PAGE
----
where $$D_L,\ D_S,\ D_{LS}$$ are the distance to the lens, to the source, and between the lens and source, respectively. In the case we're discussing, the lens is much closer than the sources it will be lensing, so

$$D_S \simeq D_{LS}$$

and

$$\theta_E=\sqrt{\frac{4GM}{c^2D_L}}=\sqrt{\frac{2R_g}{D_L}}$$

where $$R_g$$ is the gravitational/Schwartzschild radius. Let's give this equation some units:

$$\theta_E=4.1\ (\frac{M}{M_{sun}})^{1/2}(\frac{100\ AU}{D_L})^{1/2}\ arcseconds$$

This means that a solar mass black hole just beyond the kuiper belt would lens on a scale easily detectable by ground-based telescopes (i.e. it's not microlensing). Of course, a black hole this massive would probably also have noticable gravitational perturbations on the planets, so it may be a moot point anyway. Less massive black holes (say, planet mass) would be in the microlensing regime.

There's a problem, however. Because the BH would be so close, the Earth's motion around the sun would make it move across the sky fairly quickly. The time it will take for an object (say, a star) to cross the Einstein radius would be:

$$t_{cross}=\frac{\theta_E}{\mu}=\frac{\theta_ED_L}{v_{earth}}=\frac{\sqrt{2R_gD_L}}{v_{earth}}$$

$$t_{cross}=10,000\ (\frac{M}{M_{sun}})^{1/2}(\frac{D_L}{100\ AU})^{1/2}\ seconds$$

This means that the microlensing events will be very short. Why is this a problem? Well, in order to detect the event, we need to have enough photons coming in per second that there's a detectable rise in the light curve. The longer the event, the larger the total number of background objects there are that can be lensed in a detectable way. For comparison, most OGLE microlensing events last many days.

I don't think current surveys are well-suited to detect any microlensing events from nearby mini-black holes, but a larger BH (say solar mass) might give detectable multiple images of background objects.

9. May 2, 2005

### Chronos

Or, on the other hand, it may not exist. A simpler solution.

10. May 2, 2005

### Billy T

Very interesting and your knowledge very impressive. Is it correct to infer from this "shot noise problem" that it is actually easier to detect presence of mini BH, via gravitational lens effects, if it is not too close to solar system?

I also wonder about the detection of it by capture of solar wind (weak quasar type luminosity seen in sky survey telescopes) if it were approximately 100 AU from sun or less. (yet far enough away to not make more gravitational "wiggle" of outer planets than Ort cloud objects can. Of course it could be in sector where Pluto and Neptune are not.)

I suspect that the ISM density is so low that a mini BH would not pull in enough H atoms (or ions) to have them collide and make excited states that radiate, before crossing the event horizon. It also seems to me that as they are pulled in and get close to the event horizon, they would be "streached" further apart in the direction of infall and this might more than compensate for the convergence of their trajectories. I.e the mean distance between the atoms/ions being eaten by BH might actually be increasing as they are captured by its gravity. I know so little that I request your comment on this means of detecting them also. Perhaps the very close ones, if any, in denser solar wind could be detected as "very weak quasars" and the more distant one by gravitational lens effect. Also perhaps there is a distance and BH size range in which they are undetectable? Thanks in advance for any comments you can make on these questions.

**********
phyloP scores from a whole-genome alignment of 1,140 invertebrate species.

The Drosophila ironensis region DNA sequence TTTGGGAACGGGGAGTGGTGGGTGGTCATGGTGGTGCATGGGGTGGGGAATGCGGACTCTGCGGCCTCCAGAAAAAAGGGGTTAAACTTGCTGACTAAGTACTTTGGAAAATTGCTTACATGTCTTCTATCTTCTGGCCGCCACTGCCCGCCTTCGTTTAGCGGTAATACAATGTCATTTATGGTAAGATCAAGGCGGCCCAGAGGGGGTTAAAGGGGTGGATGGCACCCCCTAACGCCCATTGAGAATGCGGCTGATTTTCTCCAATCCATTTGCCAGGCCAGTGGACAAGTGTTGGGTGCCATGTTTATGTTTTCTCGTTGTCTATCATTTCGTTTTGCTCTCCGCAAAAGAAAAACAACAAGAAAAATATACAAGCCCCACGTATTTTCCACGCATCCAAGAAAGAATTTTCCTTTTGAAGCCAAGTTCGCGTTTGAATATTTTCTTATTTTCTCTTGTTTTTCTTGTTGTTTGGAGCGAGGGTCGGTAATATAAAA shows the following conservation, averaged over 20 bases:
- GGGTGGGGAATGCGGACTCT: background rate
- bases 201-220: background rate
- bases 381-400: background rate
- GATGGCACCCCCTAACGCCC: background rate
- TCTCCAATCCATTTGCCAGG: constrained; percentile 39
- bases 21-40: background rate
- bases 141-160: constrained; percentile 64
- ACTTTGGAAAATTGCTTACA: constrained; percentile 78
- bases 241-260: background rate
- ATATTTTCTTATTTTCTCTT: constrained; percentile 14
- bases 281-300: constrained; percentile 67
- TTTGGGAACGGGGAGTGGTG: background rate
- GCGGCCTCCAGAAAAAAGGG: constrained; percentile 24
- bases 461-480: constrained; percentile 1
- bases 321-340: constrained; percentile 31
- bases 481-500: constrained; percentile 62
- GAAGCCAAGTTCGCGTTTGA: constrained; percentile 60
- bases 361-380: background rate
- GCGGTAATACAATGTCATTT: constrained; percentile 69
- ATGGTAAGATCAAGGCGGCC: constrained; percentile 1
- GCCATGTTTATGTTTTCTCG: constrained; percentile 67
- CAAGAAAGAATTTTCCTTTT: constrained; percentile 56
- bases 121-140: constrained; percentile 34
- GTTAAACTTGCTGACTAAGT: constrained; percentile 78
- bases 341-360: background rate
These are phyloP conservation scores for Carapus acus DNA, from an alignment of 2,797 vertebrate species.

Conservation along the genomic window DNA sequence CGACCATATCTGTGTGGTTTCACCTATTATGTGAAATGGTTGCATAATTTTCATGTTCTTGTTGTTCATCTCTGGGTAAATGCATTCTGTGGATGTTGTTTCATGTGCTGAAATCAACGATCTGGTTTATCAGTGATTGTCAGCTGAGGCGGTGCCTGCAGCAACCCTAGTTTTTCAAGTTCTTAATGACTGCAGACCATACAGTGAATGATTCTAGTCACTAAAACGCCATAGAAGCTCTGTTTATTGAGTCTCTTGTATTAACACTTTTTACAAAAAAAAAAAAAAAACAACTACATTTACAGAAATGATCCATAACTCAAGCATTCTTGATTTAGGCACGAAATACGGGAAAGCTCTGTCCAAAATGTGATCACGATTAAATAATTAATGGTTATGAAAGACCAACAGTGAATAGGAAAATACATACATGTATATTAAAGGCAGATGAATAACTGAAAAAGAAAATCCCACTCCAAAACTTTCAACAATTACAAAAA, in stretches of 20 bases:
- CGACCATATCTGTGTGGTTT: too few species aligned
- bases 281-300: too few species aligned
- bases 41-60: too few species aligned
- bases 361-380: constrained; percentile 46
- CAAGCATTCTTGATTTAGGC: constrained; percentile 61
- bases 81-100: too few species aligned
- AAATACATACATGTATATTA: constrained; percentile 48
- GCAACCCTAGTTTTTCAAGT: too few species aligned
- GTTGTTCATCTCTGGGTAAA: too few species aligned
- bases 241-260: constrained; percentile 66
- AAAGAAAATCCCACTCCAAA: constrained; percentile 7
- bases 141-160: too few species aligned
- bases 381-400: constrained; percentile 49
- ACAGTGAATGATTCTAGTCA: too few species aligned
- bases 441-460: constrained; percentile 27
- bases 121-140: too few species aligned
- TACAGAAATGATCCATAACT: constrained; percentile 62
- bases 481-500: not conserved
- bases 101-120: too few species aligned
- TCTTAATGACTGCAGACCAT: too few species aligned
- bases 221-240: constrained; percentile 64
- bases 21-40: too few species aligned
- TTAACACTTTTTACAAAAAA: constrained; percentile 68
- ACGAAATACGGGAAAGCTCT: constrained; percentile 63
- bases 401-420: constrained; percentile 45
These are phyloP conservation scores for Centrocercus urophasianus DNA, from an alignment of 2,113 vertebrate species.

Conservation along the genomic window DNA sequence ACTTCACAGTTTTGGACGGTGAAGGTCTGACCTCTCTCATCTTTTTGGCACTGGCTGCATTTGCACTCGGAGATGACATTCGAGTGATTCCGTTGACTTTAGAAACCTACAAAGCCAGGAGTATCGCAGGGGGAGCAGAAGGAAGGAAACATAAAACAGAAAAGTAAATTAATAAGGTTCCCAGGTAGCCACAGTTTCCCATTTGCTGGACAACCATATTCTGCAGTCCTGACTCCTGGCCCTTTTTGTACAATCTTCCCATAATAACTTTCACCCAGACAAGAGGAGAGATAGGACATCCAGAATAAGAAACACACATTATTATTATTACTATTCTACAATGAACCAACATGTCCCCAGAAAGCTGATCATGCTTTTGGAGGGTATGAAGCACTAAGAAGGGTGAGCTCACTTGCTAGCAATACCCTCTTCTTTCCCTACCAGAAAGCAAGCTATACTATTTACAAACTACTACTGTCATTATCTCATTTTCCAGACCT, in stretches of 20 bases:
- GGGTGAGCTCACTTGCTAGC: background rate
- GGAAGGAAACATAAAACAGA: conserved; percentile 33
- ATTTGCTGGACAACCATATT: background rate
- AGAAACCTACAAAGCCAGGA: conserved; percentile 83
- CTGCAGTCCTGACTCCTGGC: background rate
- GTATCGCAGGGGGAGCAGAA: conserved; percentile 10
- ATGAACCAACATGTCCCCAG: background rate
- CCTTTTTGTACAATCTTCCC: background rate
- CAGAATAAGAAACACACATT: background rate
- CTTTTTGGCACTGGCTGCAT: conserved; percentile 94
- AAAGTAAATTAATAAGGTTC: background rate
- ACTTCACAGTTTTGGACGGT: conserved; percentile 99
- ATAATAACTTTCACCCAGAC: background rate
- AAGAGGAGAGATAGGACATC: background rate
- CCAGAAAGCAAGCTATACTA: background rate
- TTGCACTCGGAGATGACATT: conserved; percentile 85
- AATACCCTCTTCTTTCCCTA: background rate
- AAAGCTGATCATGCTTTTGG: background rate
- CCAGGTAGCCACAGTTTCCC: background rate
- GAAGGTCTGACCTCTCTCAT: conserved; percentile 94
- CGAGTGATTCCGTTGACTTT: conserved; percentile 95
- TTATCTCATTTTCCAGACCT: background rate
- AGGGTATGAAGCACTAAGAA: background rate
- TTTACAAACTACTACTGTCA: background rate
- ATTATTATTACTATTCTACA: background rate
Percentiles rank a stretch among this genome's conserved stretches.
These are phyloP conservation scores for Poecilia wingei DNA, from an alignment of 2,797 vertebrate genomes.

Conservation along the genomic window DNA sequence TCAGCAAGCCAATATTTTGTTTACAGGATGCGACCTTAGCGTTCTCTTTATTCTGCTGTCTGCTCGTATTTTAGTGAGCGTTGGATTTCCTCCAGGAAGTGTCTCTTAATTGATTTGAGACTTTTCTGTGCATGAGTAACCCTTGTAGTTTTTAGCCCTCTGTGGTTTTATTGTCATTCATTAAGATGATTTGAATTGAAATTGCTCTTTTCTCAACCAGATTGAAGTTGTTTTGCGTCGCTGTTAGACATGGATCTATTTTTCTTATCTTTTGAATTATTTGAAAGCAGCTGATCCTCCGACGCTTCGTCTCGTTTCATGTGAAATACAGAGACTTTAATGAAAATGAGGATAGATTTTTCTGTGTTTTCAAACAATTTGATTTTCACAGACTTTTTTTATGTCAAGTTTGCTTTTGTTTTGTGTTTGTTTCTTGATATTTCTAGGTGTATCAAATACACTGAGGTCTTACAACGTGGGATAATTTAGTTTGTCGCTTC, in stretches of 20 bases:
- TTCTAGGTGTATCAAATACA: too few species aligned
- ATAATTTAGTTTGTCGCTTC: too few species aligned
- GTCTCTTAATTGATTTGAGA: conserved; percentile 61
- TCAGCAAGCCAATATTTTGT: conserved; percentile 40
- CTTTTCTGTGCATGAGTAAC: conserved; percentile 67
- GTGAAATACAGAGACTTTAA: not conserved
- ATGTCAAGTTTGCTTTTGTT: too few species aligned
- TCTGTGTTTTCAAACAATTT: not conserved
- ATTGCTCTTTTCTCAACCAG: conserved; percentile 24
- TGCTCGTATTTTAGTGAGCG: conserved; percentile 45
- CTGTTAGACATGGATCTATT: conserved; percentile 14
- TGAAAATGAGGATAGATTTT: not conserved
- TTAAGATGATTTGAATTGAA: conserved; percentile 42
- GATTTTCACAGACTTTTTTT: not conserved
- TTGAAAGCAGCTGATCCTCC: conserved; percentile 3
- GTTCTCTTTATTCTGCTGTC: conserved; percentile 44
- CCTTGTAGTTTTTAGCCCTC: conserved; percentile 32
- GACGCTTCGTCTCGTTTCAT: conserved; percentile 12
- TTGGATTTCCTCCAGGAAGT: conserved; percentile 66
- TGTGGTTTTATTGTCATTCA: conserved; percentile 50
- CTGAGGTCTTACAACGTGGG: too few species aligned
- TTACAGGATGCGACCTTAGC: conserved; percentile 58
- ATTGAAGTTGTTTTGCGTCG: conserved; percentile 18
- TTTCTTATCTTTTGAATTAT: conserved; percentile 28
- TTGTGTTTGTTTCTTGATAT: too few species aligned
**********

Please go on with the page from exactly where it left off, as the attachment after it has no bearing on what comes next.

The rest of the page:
Last edited: May 2, 2005
11. May 2, 2005

### Nereid

Staff Emeritus
Thank you SpaceTiger!

Let's simplify things a bit; let the mass of our BH be Msun, and let's write our distances as multiples of 100au. At a distance of 16 (= 1600 au), our BH would have an Einstein radius of 1" (and a crossing time of 40ks, ~11 hours).

If there were such a BH, in the direction of one of the OGLE or MACHO fields, would it have been detected? Could this BH have a motion (wrt the solar system baricentre) that would make it extremely unlikely to be detected?

If our BH were at a distance of 1600 (approx 2.5 lightyears), the footprint would be 0.1" and the crossing time nearly a (working) week. Would this have been detected?

12. May 3, 2005

### SpaceTiger

Staff Emeritus
It depends on the limiting factors. If you're looking for a population of objects that is really numerous, then you can afford to have a smaller Einstein radius, so you'll want to observe at larger distances so that the event lasts longer (note the dependences of the equations above). If the objects are rare (or you're looking for one particular object), then you don't want to look too far away because they'll present a very small cross section on the sky. All sorts of other things come into play, including your observing strategy, your telescope quality, obscuration, etc. This is part of what makes observational astronomy so hard. We can't tweak the universe to make it easier to observe.

I could easily give an accretion rate for the ISM or solar wind, but I wouldn't know offhand how to calculate the associated luminosity. Mass accretion efficiency is still a big question mark in quasar/BH theory.

13. May 3, 2005

### Billy T

From context, I assume that "baricenter" is the center of the star being lensed, but since any star seen from Earth (other than sun) is a "point" I am not sure.

Again from context, it seems clear to me that the motion of the BH that is important is the component of its motion that is perpendicular to the line joining the star being lensed and the Earth (or sun as these lines are essentially the same). If some one could define "baricenter" from us non astrophysicists I, at least, would appreciate it. Thanks in advance.

14. May 3, 2005

### SpaceTiger

Staff Emeritus